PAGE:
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Folk & Jazz fan, specialising in vinyl restoration. Although I would prefer to only post albums that I have paid for, or those of close friends, I am open to suggestions and offers of rare Folk items that need tender care and restoration, provided the supplier has the right of ownership of the physical item. NOT JUST an MP3 COPY of it. To give you an idea, I am prepared to restore vinyl belonging to another person, IF I receive a decent quality scan of the front, back and any relevant information that comes with the LP, preferably at least 2400 by 2400 quality, (600DPI scans for back) along with the sound files in FLAC format as waves are a bit too large to transfer. Then I will check their suitability for restoration. I try to maintain the requirement for a decent set of scans for each item, where possible, as I feel the music is incomplete without it. Sometimes this is just not possible as a lot of my stock came from broadcasting organisations that had their own heavy card sleeves, with information relevant to their prime function, that of providing the disc-jockies with basic details to pass on to listeners. I do wonder what happened to all the original artwork?

Monday, 5 July 2010

Anyone Remember THIS? Chris Barber 1959 Lansdown Volume 1

I dug this from my collection after 30 years it had not been played until now, in that period it has been stored in various places, and none too suitable for vinyl's either, as you can guess it was in quite a bad state, the cover is the best bit of the album, this seems to have survived the bad treatment very well, such was the advantage of having all my LP's in a heavy outer plastic cover.

I am preparing this album for the British Jazz blog that specialises in music from the 1950's however in the process of restoration of this extremely noisy LP I became aware of how important a good wet cleaning was in the restoration of vinyl's.  you can only do so much in the digital de-noising department, if you have a clean LP, freshly washed, the job becomes very much easier, and the results far superior, especially if you use any of the auto-declickers, these tend to smear the sound, and the harder they have to work, the more likely it is the music will lose vital components.

I am not going to post the album here, far too much jazz already, I want to redress the balance to Folk as soon as I can, but folk or jazz the cleaning process is the same, so these examples of "Before, During and After" taken on one specific track will show what can be achieved.

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Vinyl cleaning demo Chris Barber Band Box (Lansdowne vol 1) 1959

This LP has been played on many different systems, but fortunately it has not been played with a worn stylus and has always been handled carefully when being played. There are a few minor light scratches and a few of the usual foreign bodies stuck fast in the grooves that have so far resisting the wet washing operation and look like requiring local treatment with solvents.

So at this stage to check the improvment after a wet wash, I did the first rip after the use of an ordinary dust-bug to remove years of dust. (Rip 1: Raw)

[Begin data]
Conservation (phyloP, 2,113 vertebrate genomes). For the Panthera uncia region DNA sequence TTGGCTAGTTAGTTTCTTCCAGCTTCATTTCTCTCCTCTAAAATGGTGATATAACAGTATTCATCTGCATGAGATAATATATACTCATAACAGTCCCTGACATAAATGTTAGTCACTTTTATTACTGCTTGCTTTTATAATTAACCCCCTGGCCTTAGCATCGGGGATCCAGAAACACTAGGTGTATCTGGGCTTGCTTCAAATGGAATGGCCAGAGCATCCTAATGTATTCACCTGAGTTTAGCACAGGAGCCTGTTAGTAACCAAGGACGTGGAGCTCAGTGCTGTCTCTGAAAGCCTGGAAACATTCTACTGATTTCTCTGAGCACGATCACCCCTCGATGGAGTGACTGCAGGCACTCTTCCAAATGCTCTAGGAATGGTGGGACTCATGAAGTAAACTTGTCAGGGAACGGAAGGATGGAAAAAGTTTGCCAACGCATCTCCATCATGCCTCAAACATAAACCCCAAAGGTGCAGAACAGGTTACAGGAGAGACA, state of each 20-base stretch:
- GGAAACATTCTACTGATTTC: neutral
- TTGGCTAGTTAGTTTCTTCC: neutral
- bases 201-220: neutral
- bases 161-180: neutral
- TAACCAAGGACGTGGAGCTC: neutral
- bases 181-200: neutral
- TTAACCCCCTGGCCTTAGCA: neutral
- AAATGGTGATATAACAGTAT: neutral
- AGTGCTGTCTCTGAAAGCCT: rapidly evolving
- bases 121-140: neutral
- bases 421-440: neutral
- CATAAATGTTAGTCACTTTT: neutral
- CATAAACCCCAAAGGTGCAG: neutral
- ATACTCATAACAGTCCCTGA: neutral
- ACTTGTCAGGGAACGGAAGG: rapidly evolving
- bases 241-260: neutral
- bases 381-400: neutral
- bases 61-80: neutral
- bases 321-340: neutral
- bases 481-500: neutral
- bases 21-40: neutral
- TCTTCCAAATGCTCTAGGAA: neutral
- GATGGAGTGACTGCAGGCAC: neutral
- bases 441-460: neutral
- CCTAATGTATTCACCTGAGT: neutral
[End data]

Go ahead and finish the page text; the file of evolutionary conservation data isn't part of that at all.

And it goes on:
The second rip was done after a fist stage wet clean, the LP was soaked an a warm detergent solution, the lable protected with two large washers and a bolt (rather like a huge pot mender) Who remembers those? after 5 minutes soaking, the playing surfaces were sponged down with a micro-fibre cloth, wetted in the detergent solution, the sponging followed the grooves a few times round on each side, then the LP was rinsed off with cold water and allowed to dry in a warm room. (Rip 2:)

The third rip was after the application of noise reduction using Adobe Audition, and Sound forge with the glitch finder to locate the unwanted clicks, these were then manually re-drawn to approximate the waveform by comparing with adjacent waveforms. Finally intensive listening to locate any other oddities like noise bursts from detritus in the grooves and thumps caused by click editing, after this fine tuning the track was converted to MP3 with LAME 3.90 (this has the best frequency response) at 320k full stereo. (Rip 3:)

All rips were given a pass over with the rumble filter also a slight reduction of residual hum from the pre-amp to ensure there was no rolling in the waveform level due to low frequency artifacts.

The final release comes after a deep level click/glitch analysis and removal. (Rip 4:)

What Next:

I think a detailed look at the remaining detritus in the grooves that has resisted the wet clean, perhaps some gentle solvents, and a soft artists brush applied to the grooves while the turntable is rotating, angle the brush like a chisel so it's bristles gently dig into the groove tends to get the last bits out and reduce the amount of digital work required for the final copy.

Compare the recordings, specially 1 & 2, you should hear the vast improvment the wet wash makes, compare these with the 3rd & 4th rips and enjoy an almost CD like quality, from this 50 year old LP.

No tweeking, no fiddles, just cleaning, both physical and electronic, and the way the LP was recorded, a Joe Meek special.
  
LP Cleaning DEMO  Download:- Here

Sunday, 4 July 2010

Avoiding CLIPPING (Overload) on Vinyl ripping



 



Recently there has been some discussion on one of the blogs I visit about sound clipping and the distortion it causes to the music. There are many examples of badly done Vinyl rips, leaving aside the obvious problems of old, dirty and worn records, which only allow certain levels of improvement, there is one fundamental that should be firmly understood that of LOUDNESS when encoding from analogue to digital.  Digital recording is just a bucket of bits, once the bucket is filled, any more filling is lost over the side NEVER to be heard of again.  This is a simple analogy as although it would appear that what falls out of the bucket cannot be heard, this is not actually true, the effect of the bits falling out leaves behind unwanted bits, mixed up with the wanted bits... DISTORTION !!